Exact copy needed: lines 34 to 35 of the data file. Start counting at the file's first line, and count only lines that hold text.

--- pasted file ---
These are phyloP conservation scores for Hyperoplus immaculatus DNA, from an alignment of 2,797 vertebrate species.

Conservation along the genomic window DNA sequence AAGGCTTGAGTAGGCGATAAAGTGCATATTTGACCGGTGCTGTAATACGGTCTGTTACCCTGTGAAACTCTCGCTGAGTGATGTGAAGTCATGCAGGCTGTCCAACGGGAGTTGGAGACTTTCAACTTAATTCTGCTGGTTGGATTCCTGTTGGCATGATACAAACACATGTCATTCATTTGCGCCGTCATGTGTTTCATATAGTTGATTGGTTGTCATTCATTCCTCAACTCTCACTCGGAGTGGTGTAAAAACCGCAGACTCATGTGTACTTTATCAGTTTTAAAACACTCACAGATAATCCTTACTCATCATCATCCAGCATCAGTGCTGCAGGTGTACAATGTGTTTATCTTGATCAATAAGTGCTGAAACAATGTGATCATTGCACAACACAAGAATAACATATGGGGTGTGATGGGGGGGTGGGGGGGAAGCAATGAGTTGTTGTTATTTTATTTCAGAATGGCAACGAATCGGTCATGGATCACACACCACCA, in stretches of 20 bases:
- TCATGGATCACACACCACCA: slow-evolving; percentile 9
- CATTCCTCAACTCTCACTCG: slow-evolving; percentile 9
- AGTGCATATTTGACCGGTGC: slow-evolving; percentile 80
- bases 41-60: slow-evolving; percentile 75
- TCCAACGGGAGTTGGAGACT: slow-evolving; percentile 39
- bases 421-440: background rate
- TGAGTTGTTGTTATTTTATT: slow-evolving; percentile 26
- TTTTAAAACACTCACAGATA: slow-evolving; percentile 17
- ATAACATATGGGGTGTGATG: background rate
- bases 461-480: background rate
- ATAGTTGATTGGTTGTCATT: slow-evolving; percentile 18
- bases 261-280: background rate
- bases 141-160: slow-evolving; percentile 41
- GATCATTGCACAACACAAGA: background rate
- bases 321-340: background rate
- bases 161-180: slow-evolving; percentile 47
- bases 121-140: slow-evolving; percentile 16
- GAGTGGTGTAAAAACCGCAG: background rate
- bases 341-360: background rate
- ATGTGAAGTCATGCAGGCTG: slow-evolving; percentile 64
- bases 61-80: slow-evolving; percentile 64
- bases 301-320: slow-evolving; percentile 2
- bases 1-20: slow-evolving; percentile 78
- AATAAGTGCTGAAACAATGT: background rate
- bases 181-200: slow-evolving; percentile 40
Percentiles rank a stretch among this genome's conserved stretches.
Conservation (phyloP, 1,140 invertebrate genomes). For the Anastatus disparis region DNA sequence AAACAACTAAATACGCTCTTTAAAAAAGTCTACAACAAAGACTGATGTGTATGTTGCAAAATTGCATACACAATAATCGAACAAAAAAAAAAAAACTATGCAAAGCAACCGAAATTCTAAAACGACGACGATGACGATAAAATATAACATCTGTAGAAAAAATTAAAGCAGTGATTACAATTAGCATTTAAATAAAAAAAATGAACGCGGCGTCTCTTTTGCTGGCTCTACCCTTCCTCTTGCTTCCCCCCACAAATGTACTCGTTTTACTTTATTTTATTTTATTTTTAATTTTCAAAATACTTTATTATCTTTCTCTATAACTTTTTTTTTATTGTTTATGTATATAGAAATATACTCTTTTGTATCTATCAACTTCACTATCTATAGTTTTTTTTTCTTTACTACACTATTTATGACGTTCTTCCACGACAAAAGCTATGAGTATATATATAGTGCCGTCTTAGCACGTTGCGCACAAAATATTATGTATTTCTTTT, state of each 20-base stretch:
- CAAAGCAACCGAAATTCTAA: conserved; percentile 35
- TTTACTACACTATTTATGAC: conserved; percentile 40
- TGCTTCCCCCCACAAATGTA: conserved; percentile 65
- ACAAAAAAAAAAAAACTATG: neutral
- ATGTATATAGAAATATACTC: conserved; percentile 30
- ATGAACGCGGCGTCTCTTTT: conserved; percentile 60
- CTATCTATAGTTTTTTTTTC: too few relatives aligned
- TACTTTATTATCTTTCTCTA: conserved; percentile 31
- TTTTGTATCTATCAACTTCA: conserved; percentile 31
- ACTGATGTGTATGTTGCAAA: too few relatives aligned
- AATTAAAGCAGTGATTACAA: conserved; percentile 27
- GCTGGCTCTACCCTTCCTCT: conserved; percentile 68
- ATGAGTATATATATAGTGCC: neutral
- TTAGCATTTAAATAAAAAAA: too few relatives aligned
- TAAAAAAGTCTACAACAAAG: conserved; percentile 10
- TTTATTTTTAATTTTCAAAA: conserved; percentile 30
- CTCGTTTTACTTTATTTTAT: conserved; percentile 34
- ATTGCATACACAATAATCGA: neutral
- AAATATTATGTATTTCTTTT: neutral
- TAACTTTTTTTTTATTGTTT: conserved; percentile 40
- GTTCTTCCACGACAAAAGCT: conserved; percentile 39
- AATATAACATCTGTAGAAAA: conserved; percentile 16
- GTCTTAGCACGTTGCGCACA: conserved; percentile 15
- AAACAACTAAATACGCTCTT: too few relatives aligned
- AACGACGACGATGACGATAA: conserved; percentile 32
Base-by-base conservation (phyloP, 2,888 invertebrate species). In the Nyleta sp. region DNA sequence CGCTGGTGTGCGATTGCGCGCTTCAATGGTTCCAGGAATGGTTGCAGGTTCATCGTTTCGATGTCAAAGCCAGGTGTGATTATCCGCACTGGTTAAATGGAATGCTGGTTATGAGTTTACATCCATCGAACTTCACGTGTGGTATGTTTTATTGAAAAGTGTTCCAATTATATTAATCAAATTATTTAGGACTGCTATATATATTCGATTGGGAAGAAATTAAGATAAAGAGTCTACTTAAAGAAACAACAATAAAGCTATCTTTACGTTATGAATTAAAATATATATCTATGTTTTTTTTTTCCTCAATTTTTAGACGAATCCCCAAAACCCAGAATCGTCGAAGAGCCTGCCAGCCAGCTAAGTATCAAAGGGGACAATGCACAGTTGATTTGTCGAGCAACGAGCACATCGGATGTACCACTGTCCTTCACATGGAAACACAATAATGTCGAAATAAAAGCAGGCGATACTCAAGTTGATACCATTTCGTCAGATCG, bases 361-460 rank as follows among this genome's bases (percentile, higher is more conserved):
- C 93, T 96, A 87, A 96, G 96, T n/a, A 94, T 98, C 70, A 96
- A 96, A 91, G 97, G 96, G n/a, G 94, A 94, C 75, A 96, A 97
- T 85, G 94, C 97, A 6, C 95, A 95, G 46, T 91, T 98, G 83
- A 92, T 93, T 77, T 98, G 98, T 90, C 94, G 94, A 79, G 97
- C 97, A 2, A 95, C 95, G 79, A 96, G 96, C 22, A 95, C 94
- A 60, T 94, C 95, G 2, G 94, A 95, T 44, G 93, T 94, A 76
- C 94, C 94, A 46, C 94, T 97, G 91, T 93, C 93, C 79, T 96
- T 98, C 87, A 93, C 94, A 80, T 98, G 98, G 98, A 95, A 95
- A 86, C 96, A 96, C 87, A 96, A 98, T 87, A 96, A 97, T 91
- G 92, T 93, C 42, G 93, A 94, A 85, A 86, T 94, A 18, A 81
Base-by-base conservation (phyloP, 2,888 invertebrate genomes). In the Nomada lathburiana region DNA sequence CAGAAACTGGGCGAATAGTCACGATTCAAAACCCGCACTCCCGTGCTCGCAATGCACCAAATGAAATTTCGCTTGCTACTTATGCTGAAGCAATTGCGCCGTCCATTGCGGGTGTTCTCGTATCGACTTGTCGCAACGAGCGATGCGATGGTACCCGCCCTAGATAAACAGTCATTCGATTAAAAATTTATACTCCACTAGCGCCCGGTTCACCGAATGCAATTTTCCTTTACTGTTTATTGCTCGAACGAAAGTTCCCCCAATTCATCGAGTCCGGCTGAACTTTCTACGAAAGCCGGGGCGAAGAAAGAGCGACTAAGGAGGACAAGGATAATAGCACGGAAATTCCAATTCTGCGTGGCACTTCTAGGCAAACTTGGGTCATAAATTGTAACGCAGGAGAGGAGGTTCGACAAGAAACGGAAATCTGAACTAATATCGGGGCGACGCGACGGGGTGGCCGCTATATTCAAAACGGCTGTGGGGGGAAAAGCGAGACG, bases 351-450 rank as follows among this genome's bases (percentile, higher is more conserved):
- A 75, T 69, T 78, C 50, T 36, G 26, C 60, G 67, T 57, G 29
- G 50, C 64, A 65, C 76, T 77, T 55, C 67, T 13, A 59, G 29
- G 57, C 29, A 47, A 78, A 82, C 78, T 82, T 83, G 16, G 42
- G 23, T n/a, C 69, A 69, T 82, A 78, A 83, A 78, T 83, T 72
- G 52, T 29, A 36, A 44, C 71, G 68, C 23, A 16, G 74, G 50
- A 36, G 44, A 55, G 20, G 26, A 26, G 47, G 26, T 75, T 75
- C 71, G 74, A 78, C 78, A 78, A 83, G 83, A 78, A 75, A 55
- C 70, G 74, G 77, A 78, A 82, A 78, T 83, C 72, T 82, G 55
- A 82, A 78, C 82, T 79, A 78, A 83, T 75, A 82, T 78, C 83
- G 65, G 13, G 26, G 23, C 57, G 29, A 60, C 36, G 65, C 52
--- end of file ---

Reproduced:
- ATGTATATAGAAATATACTC: conserved; percentile 30
- ATGAACGCGGCGTCTCTTTT: conserved; percentile 60